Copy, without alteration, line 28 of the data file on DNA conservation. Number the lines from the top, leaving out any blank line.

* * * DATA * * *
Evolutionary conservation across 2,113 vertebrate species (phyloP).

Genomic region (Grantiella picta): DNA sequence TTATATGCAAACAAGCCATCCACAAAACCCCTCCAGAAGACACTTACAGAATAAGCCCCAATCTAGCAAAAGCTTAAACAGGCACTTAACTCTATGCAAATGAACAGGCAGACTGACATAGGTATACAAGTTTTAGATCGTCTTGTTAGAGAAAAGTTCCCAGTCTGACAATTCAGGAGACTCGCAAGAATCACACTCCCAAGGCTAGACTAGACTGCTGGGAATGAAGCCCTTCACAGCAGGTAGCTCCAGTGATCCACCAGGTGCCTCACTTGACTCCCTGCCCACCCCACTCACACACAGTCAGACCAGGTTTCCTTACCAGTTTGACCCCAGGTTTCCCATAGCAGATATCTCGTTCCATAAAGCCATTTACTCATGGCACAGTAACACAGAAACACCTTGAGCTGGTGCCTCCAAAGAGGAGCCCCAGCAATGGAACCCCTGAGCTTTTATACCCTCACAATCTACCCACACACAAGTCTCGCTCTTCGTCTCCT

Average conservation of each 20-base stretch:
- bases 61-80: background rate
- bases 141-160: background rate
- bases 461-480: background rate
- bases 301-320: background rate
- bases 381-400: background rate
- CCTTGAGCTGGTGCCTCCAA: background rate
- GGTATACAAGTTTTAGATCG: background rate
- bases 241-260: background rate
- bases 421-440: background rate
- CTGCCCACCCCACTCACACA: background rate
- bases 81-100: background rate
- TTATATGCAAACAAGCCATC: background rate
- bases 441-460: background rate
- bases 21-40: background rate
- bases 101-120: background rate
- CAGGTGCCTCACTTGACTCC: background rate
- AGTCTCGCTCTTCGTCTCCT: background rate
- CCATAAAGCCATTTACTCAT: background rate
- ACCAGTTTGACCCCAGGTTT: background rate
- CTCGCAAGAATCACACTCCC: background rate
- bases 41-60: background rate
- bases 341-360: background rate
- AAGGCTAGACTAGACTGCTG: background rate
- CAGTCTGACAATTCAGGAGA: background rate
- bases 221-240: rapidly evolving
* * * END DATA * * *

- bases 221-240: rapidly evolving